Abraham LincolnShow Article
Byron J Carter applied for a patent on his friction drive transmission. It was designed to replace the conventional transmission to provide, among other things, more precise control of a car's speed. Carters radical new transmission used friction discs, instead of gears, so arranged as to be instantly changed to any desired speed. The discs in Carters transmission were able to move both forward or backward and could be used as a brake to stop the machine by reversing a lever. It was the precursor to todays disc brakes.Show Article
The Ford Thunderbird went on sale as a 1955 model, and sold briskly; 3,500 orders were placed in the first ten days of sale. Ford had only projected building 10,000; eventual 1955 sales were 16,155. As standard, the 1955 Thunderbird included a removable fiberglass top; a fabric convertible top was an option, although commonly specified. The only engine option was a 292 Y-block V8. The exhausts exited through twin "bullets" above the rear bumper, as was the fashion. For the 1956 model, Ford made some changes. To give more trunk space, the spare wheel was mounted outside, Continental-style; the exhausts were moved to the ends of the bumper. Air vents were added behind the front wheels to improve cabin ventilation. To improve rear-quarter visibility with the removable hardtop in place, "porthole" windows were added to it. An optional 312 Y-block V8 was made available for those that wanted more performance.1956 sales were 15,631, the lowest of all three 2-seater Thunderbird model years. For 1957, a more radical restyle was performed. The front bumper was reshaped, with heavier sides, "bullets" at the ends of the grille, and the section below the grille dropping down. The grille was larger. The tailfins were made larger, more pointed, and canted outward; larger round tail-lights were fitted. The spare wheel moved inside the trunk again, which had been redesigned to allow it to be mounted vertically and take up less space. The side "Thunderbird" script moved from the fins to the front fenders. Engine options increased, because Ford went racing with the Thunderbird that year. As well as the standard 292 and 312 engines, versions of the 312 were produced in higher states of tune, and even a McCulloch supercharged version. 1957 sales were 21,380, including three extra months of production because the 1958 models were late.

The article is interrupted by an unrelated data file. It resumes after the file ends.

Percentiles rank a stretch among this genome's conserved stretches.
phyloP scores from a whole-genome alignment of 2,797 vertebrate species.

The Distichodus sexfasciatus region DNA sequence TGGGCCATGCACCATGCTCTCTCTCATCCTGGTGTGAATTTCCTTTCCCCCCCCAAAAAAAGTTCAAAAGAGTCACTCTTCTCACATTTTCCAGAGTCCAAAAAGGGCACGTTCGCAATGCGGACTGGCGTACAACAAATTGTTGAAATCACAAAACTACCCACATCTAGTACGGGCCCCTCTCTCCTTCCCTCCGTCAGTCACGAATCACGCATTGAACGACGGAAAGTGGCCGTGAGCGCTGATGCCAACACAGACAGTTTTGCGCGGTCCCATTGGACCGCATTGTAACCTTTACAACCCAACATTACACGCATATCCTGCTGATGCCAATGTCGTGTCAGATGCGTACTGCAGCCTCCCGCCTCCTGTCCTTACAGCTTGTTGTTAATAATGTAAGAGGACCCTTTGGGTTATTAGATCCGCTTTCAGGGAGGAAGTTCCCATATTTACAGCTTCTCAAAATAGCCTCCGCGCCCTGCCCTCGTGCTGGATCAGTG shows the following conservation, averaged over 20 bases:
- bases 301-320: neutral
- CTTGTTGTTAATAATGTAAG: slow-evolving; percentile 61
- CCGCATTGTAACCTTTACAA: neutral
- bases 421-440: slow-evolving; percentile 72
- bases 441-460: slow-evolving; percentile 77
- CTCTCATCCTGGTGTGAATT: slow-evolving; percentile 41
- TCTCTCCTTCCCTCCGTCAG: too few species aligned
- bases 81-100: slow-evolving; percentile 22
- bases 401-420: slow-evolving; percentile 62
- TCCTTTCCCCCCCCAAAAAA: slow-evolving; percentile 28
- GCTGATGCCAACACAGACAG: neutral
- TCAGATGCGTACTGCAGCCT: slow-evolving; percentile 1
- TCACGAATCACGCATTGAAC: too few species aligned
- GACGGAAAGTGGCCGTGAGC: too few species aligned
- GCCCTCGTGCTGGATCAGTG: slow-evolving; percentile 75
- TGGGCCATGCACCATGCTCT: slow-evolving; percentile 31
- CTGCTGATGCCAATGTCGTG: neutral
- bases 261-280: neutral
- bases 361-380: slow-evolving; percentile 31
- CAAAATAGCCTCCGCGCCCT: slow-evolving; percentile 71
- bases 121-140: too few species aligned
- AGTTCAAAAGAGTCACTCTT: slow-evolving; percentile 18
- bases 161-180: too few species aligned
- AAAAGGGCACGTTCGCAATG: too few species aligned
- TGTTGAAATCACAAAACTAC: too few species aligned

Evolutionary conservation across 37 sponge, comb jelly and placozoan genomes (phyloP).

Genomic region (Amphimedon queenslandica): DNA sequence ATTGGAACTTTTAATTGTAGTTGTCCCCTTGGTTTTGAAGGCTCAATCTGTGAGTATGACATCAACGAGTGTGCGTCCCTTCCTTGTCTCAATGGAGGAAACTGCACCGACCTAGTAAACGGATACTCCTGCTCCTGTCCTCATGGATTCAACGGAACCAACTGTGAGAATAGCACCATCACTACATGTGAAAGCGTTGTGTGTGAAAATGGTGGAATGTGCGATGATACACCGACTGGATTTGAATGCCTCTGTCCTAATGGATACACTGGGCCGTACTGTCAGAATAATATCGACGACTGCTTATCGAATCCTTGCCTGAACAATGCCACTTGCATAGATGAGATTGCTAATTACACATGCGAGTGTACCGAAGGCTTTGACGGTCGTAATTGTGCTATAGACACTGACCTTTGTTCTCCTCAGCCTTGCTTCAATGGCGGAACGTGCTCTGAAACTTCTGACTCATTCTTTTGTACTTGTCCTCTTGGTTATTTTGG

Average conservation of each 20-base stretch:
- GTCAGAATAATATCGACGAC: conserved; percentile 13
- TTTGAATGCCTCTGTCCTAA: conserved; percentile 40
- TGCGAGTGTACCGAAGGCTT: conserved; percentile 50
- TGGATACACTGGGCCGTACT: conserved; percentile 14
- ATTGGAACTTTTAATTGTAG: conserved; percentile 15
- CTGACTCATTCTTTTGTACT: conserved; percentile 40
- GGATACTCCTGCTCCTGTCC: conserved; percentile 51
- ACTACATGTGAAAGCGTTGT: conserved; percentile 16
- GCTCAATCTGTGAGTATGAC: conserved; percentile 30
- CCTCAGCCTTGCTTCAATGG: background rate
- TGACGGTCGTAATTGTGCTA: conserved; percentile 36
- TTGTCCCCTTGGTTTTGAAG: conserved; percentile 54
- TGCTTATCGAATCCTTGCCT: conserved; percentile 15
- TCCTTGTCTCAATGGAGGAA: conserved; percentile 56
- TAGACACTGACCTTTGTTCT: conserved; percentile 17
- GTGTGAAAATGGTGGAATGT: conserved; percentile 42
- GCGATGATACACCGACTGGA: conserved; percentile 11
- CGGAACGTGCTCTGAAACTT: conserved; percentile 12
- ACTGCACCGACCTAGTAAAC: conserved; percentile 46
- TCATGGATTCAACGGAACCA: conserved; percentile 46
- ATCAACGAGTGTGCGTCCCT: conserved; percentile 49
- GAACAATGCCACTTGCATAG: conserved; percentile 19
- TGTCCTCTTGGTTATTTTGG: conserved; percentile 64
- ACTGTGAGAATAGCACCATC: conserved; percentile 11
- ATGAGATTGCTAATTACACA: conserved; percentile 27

1955 Ford Thunderbird brochureShow Article
The radical Bugatti 251 GP racer, with a straight-8 engine mounted transversly behind the driver, made its press debut.Show Article
Ford announced that the design of the Edsel would be far more radical than any of its other products and that equally radical sales and marketing techniques would be used to promote it. The Edsel never gained popularity with contemporary American car buyers and sold poorly losing the Ford Motor Company millions of dollars.Show Article
After thirteen years of trying, Sam Hanks finally won the Indianapolis 500, and then, amidst tears, became the second winner, after Ray Harroun in 1911, to announce his retirement in victory lane. Hanks' win came in a radical "lay-down" roadster chassis design created by engineer George Salih that, with the engine tilting 72-degrees to the right, gave the car a profile of a mere 21 inches off the ground. Salih built the car next to his California home, and was rewarded with victory as both designer and owner after stepping out on a financial limb in entering the car himself.Show Article